"At least Germany's government didn't send an ambassador, though it did send an 'observer' who, in passing, repeated Germany's protests against the jailings and demands for a recount. That's enough to keep the so-called channels of communication open -- which continues to be the correct thing to do. There's no need for armchair radicalism here."

Left-leaning Die Tageszeitung writes:

"The swearing-in ceremony of Iranian President Mahmoud Ahmadinejad for a second term in office cannot hide the reality of the current situation in the Islamic republic. The head of state would only have to take a look around the political chamber (the ceremony was held in) or outside the parliamentary building to realize that the major national crisis sparked by the election fraud is far from over. For the first time since the Islamic republic was founded, parliamentarians and the heads of important political bodies have boycotted the ceremony, and security officials and militia members are having to use massive violence to disperse demonstrators outside, who are chanting 'Down with the dictator!"

"The reason that these protests are continuing lies in the fact that they have laid bare all the disagreements, power struggles and political infighting of the establishment. The protests have taught all Iranians -- and even those in the most remote provinces -- that the country's leaders are not concerned with justice, morality and Islam. Instead, they only care about power and reaching their ideology-gilded goals."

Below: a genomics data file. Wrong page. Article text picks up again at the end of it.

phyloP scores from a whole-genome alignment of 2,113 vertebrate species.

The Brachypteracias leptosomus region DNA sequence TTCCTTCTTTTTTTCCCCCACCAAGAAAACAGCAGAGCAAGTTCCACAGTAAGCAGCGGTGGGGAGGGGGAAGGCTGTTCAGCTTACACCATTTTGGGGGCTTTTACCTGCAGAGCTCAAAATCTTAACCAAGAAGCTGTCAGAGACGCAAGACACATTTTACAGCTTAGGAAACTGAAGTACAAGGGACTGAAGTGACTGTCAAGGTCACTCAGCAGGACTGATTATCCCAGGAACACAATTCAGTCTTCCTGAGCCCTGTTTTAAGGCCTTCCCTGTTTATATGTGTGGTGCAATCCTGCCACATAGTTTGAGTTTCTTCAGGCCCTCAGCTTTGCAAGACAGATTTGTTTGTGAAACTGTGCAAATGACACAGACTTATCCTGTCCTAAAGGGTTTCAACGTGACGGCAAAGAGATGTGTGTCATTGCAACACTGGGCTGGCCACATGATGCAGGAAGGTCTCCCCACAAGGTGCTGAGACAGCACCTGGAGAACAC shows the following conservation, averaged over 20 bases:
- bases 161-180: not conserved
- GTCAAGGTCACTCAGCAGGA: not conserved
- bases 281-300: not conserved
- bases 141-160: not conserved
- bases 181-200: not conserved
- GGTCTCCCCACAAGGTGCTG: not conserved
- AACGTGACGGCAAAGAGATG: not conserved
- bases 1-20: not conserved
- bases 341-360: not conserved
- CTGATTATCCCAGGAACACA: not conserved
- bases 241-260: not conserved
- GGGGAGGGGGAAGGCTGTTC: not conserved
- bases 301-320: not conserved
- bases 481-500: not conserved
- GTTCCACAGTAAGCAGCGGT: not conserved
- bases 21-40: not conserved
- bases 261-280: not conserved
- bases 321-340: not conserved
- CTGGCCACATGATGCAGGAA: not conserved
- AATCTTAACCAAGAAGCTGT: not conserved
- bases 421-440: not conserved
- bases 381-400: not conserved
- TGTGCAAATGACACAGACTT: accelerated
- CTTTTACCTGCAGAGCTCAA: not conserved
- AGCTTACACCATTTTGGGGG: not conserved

The left-leaning Berliner Zeitung writes:

"In his inaugural address, Ahmadinejad refrained from using harsh words against the United States, Great Britain and Israel. But the confrontation between Iran and the West will surely escalate. Even if Mir Houssein Mousavi had become the new president, Iran would most likely not have given ground in the controversy over its nuclear program. But with Ahmadinejad at the top, any such backing down is completely unthinkable. Obstinacy in the atomic conflict as well as Ahmadinejad's own personality will prevent US President Barack Obama from being able to approach Iran and extend new offers to negotiate. The US Congress had put off passing new sanctions until after the elections -- but it will surely pass them soon. And, in Israel, hardly a day goes by without more speculation on possible attack scenarios on the nuclear facilities in Iran."

Josh Ward -- 1:00 p.m. CEST